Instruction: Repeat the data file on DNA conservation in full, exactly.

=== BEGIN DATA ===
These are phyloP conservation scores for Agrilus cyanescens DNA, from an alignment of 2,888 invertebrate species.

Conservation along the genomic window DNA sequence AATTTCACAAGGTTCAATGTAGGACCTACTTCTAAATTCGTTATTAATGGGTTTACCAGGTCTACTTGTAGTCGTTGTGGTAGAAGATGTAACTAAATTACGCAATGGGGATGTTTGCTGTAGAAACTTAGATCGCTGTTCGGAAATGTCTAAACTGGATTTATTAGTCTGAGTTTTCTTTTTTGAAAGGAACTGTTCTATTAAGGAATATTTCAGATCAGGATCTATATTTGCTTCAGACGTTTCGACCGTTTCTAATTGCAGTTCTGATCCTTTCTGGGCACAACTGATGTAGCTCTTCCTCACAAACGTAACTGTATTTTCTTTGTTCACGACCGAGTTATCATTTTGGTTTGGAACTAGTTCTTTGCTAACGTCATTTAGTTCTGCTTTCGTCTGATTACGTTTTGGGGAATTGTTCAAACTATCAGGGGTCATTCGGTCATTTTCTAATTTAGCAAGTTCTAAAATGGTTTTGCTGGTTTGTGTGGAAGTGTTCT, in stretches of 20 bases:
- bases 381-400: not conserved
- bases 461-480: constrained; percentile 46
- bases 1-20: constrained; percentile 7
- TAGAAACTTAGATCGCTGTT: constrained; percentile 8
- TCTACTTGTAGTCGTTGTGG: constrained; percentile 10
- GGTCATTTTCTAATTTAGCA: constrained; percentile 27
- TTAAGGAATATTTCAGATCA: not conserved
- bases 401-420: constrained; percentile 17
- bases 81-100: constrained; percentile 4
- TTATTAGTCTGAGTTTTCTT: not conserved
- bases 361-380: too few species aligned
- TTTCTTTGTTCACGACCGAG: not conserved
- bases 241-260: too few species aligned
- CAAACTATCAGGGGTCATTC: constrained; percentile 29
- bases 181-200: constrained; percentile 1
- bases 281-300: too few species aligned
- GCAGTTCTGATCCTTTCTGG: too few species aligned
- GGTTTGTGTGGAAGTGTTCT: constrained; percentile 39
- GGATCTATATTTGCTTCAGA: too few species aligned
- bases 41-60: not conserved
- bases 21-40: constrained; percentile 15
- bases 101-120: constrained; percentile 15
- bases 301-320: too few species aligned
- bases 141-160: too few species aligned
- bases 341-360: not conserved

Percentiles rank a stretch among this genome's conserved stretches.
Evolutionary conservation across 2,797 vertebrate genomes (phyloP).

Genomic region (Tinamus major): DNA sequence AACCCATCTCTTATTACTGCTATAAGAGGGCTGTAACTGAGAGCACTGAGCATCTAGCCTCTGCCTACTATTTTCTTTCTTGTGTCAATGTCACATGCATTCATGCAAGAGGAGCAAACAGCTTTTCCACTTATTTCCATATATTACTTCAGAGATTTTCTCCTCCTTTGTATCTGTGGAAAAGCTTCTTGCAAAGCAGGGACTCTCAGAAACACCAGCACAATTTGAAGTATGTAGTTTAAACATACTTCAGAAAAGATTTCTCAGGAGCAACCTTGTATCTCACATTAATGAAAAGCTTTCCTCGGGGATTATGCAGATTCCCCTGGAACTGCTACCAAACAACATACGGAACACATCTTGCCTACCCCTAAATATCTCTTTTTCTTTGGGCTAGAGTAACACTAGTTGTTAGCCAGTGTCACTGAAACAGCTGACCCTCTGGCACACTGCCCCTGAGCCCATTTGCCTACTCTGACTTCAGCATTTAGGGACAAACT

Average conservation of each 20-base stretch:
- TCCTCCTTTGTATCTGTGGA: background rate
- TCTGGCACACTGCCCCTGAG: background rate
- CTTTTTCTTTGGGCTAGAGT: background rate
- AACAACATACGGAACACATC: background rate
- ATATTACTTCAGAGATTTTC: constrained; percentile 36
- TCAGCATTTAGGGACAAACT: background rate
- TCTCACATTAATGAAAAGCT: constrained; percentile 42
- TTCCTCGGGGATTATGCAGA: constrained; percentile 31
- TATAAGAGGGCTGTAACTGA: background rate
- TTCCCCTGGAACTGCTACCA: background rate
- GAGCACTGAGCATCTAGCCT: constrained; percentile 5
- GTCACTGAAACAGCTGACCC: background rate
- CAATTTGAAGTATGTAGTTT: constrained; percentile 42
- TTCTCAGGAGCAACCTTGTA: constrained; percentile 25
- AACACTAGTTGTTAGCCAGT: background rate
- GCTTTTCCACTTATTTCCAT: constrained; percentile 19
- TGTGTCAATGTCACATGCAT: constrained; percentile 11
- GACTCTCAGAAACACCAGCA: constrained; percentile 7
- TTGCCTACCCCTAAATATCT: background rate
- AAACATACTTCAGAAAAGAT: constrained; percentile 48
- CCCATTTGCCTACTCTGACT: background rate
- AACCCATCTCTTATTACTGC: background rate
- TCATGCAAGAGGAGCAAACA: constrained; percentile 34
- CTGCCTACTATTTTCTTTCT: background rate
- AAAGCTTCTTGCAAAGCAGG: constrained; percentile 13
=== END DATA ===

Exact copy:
These are phyloP conservation scores for Agrilus cyanescens DNA, from an alignment of 2,888 invertebrate species.

Conservation along the genomic window DNA sequence AATTTCACAAGGTTCAATGTAGGACCTACTTCTAAATTCGTTATTAATGGGTTTACCAGGTCTACTTGTAGTCGTTGTGGTAGAAGATGTAACTAAATTACGCAATGGGGATGTTTGCTGTAGAAACTTAGATCGCTGTTCGGAAATGTCTAAACTGGATTTATTAGTCTGAGTTTTCTTTTTTGAAAGGAACTGTTCTATTAAGGAATATTTCAGATCAGGATCTATATTTGCTTCAGACGTTTCGACCGTTTCTAATTGCAGTTCTGATCCTTTCTGGGCACAACTGATGTAGCTCTTCCTCACAAACGTAACTGTATTTTCTTTGTTCACGACCGAGTTATCATTTTGGTTTGGAACTAGTTCTTTGCTAACGTCATTTAGTTCTGCTTTCGTCTGATTACGTTTTGGGGAATTGTTCAAACTATCAGGGGTCATTCGGTCATTTTCTAATTTAGCAAGTTCTAAAATGGTTTTGCTGGTTTGTGTGGAAGTGTTCT, in stretches of 20 bases:
- bases 381-400: not conserved
- bases 461-480: constrained; percentile 46
- bases 1-20: constrained; percentile 7
- TAGAAACTTAGATCGCTGTT: constrained; percentile 8
- TCTACTTGTAGTCGTTGTGG: constrained; percentile 10
- GGTCATTTTCTAATTTAGCA: constrained; percentile 27
- TTAAGGAATATTTCAGATCA: not conserved
- bases 401-420: constrained; percentile 17
- bases 81-100: constrained; percentile 4
- TTATTAGTCTGAGTTTTCTT: not conserved
- bases 361-380: too few species aligned
- TTTCTTTGTTCACGACCGAG: not conserved
- bases 241-260: too few species aligned
- CAAACTATCAGGGGTCATTC: constrained; percentile 29
- bases 181-200: constrained; percentile 1
- bases 281-300: too few species aligned
- GCAGTTCTGATCCTTTCTGG: too few species aligned
- GGTTTGTGTGGAAGTGTTCT: constrained; percentile 39
- GGATCTATATTTGCTTCAGA: too few species aligned
- bases 41-60: not conserved
- bases 21-40: constrained; percentile 15
- bases 101-120: constrained; percentile 15
- bases 301-320: too few species aligned
- bases 141-160: too few species aligned
- bases 341-360: not conserved

Percentiles rank a stretch among this genome's conserved stretches.
Evolutionary conservation across 2,797 vertebrate genomes (phyloP).

Genomic region (Tinamus major): DNA sequence AACCCATCTCTTATTACTGCTATAAGAGGGCTGTAACTGAGAGCACTGAGCATCTAGCCTCTGCCTACTATTTTCTTTCTTGTGTCAATGTCACATGCATTCATGCAAGAGGAGCAAACAGCTTTTCCACTTATTTCCATATATTACTTCAGAGATTTTCTCCTCCTTTGTATCTGTGGAAAAGCTTCTTGCAAAGCAGGGACTCTCAGAAACACCAGCACAATTTGAAGTATGTAGTTTAAACATACTTCAGAAAAGATTTCTCAGGAGCAACCTTGTATCTCACATTAATGAAAAGCTTTCCTCGGGGATTATGCAGATTCCCCTGGAACTGCTACCAAACAACATACGGAACACATCTTGCCTACCCCTAAATATCTCTTTTTCTTTGGGCTAGAGTAACACTAGTTGTTAGCCAGTGTCACTGAAACAGCTGACCCTCTGGCACACTGCCCCTGAGCCCATTTGCCTACTCTGACTTCAGCATTTAGGGACAAACT

Average conservation of each 20-base stretch:
- TCCTCCTTTGTATCTGTGGA: background rate
- TCTGGCACACTGCCCCTGAG: background rate
- CTTTTTCTTTGGGCTAGAGT: background rate
- AACAACATACGGAACACATC: background rate
- ATATTACTTCAGAGATTTTC: constrained; percentile 36
- TCAGCATTTAGGGACAAACT: background rate
- TCTCACATTAATGAAAAGCT: constrained; percentile 42
- TTCCTCGGGGATTATGCAGA: constrained; percentile 31
- TATAAGAGGGCTGTAACTGA: background rate
- TTCCCCTGGAACTGCTACCA: background rate
- GAGCACTGAGCATCTAGCCT: constrained; percentile 5
- GTCACTGAAACAGCTGACCC: background rate
- CAATTTGAAGTATGTAGTTT: constrained; percentile 42
- TTCTCAGGAGCAACCTTGTA: constrained; percentile 25
- AACACTAGTTGTTAGCCAGT: background rate
- GCTTTTCCACTTATTTCCAT: constrained; percentile 19
- TGTGTCAATGTCACATGCAT: constrained; percentile 11
- GACTCTCAGAAACACCAGCA: constrained; percentile 7
- TTGCCTACCCCTAAATATCT: background rate
- AAACATACTTCAGAAAAGAT: constrained; percentile 48
- CCCATTTGCCTACTCTGACT: background rate
- AACCCATCTCTTATTACTGC: background rate
- TCATGCAAGAGGAGCAAACA: constrained; percentile 34
- CTGCCTACTATTTTCTTTCT: background rate
- AAAGCTTCTTGCAAAGCAGG: constrained; percentile 13